With Canada trying to muster the support of the Five Eyes, the Alliance of five White, English-speaking nations, India too found support from South Asian neighbours Bangladesh and Sri Lanka….writes Rahul Kumar
Canadian Prime Minister Justin Trudeau’s accusations against India over the murder of Khalistani accused Hardeep Singh Nijjar are now regular page-one screechy headlines globally, particularly in the Western English media. However, as days have passed, Trudeau finds himself isolated with the Canadian opposition and the media pinning him down over what seem to be half-baked allegations against India.
With Canada trying to muster the support of the Five Eyes, the Alliance of five White, English-speaking nations, India too found support from South Asian neighbours Bangladesh and Sri Lanka.
With diplomatic sparring on in full swing at international levels, India Narrative catches up with international relations and security expert Chris Blackburn in London over the pro-Khalistan coalition consisting of Western countries, Pakistan and even China.
Excerpts from the interview:
IN: You have been researching the Khalistan movement in the UK and beyond. Why do you think despite proven acts of terrorism like procuring weapons from Pakistan, hijacking planes, bombing the Indian Airlines plane killing 329 passengers and the assassination of Prime Minister Indira Gandhi, Western countries continue to support the Khalistan movement?
CB: I think Western nations haven’t taken the threat seriously for a while. I think the Canadian government’s inquiry in 2010 which looked at the Khalistan movement and its role in the bombing of Air India 182, which was the biggest terrorist attack in Canadian history showed a willingness to act, but as we know the Canadian government changed. Policies to deal with Khalistan radicalism were jettisoned.
Canadian Prime Minister Justin Trudeau has been been dogged with credible allegations of being in league with Khalistanis in Canada. After Trudeau’s curious allegation of a foreign government being involved in the killing of Hardeep Singh Nijjar, the leader of the Khalistan Tiger Force (KTF), Trudeau’s former foreign affairs advisor, Omer Aziz said Canada deliberately dragged its feet on combatting terror financing linked to Khalistanis because they didn’t want to upset the Sikh vote bank in Canada. That’s an astonishing claim. It puts Canada’s security and political system in a delicate position.
I think the contemporary support is passive, i.e there is no active support for these radicals. It’s not like the 1980s when you had CIA figures and a former Defense Intelligence Agency (DIA) director, General Daniel O. Graham promoting Khalistanis in the USA in tandem with Pakistani government officials. Chauhan, a radical Khalistani, and others were used for Cold War games.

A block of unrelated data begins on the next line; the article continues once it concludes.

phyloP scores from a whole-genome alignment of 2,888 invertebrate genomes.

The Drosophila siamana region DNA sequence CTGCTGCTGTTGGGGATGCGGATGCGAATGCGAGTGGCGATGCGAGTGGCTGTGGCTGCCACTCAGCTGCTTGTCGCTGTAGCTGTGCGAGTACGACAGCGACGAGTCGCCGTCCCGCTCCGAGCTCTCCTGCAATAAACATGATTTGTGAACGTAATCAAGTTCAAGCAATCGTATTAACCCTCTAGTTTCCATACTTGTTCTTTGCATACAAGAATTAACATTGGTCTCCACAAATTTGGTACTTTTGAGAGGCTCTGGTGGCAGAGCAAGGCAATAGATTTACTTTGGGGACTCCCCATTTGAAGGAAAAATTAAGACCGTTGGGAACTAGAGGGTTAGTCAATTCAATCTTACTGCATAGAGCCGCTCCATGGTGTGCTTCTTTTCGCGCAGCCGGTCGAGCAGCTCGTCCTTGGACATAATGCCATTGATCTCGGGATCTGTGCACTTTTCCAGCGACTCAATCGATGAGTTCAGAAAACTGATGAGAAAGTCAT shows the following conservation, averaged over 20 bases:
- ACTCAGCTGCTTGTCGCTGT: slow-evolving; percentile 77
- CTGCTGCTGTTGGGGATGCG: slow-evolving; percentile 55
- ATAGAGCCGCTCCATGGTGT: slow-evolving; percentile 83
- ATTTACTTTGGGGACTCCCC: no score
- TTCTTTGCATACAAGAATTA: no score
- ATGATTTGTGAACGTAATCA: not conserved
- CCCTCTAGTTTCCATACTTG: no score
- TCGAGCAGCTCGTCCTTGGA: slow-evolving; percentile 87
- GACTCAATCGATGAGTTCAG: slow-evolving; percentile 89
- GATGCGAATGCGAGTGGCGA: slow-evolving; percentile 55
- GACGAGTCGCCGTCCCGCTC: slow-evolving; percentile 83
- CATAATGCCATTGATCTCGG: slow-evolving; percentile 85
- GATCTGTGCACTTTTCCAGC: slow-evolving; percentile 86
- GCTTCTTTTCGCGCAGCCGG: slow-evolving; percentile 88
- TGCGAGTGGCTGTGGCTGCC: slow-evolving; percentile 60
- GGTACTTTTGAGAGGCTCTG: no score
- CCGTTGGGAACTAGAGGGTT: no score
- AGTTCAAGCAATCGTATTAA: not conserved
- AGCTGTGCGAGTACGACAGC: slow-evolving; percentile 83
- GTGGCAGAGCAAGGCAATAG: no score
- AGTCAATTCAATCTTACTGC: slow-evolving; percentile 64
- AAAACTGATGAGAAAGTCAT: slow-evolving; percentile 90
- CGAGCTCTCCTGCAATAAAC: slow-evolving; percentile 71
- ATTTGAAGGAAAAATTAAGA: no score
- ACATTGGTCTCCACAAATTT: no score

The weaponisation of religion was to confront the atheist USSR and a socialist India that leaned towards them. Those days are hopefully long gone.
The nations that represent the Five Eyes (FVEY) alliance are mainly signed up to help India and develop our strategic partnerships. Canada is the problem. It’s deeply compromised. Canadian intelligence has an axe to grind for being humiliated by the 2010 inquiry and Trudeau’s allowed to normalise Khalistan radicalism in parliament.
IN: We already know that Western countries and the West support the Khalistani extremists. Is China also helping some of the main protagonists?
CB: We know that Sikhs for Justice and Dal Khalsa have been reaching out to the Chinese. Pannun has publicly reached out to China on numerous occasions. Is it just a publicity stunt? We don’t know if the Chinese have picked up his offers.
Dal Khalsa UK’s Gurcharan Singh and associate of Pannun claimed to have an office in Beijing. We also saw Qihoo 360, a major Chinese company based in Beijing that works with the Chinese Ministry of Foreign Affairs, provided cyber security for Khalistan referendums across the globe. Qihoo 360 pushed propaganda that Indian government hackers tried to shut the referendums down. Qihoo 360 is sanctioned by the US Department of Defense for its ties to the Chinese government and its intelligence apparatus. So, there is credible evidence and a growing fact pattern linking Khalistanis to China.